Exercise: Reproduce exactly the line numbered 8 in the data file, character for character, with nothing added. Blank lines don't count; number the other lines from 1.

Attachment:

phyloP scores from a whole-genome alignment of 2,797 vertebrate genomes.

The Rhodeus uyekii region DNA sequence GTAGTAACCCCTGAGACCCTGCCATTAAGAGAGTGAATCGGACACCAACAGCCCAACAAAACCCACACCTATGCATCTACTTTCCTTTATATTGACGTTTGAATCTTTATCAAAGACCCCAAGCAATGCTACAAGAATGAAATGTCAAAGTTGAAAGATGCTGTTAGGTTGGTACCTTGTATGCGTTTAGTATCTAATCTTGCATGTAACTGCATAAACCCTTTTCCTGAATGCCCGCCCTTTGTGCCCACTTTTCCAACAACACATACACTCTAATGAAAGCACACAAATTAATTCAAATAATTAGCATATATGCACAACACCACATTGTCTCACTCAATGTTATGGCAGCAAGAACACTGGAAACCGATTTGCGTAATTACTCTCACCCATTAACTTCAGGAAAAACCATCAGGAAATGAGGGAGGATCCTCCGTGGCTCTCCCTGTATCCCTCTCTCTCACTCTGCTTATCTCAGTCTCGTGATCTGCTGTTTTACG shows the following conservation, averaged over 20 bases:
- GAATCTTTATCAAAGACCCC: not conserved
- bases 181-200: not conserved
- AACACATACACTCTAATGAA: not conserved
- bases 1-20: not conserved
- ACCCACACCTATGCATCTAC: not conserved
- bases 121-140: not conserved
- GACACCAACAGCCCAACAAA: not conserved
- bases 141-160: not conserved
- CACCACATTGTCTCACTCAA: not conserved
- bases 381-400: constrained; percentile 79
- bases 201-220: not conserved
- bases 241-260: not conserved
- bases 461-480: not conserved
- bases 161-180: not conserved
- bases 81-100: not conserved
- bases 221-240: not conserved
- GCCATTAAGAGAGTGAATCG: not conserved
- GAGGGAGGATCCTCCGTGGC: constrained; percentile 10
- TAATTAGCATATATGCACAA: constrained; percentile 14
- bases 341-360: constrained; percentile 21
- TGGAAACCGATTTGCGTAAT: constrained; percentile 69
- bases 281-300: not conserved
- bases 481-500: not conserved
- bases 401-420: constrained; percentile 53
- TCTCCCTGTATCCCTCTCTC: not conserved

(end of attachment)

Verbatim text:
- bases 121-140: not conserved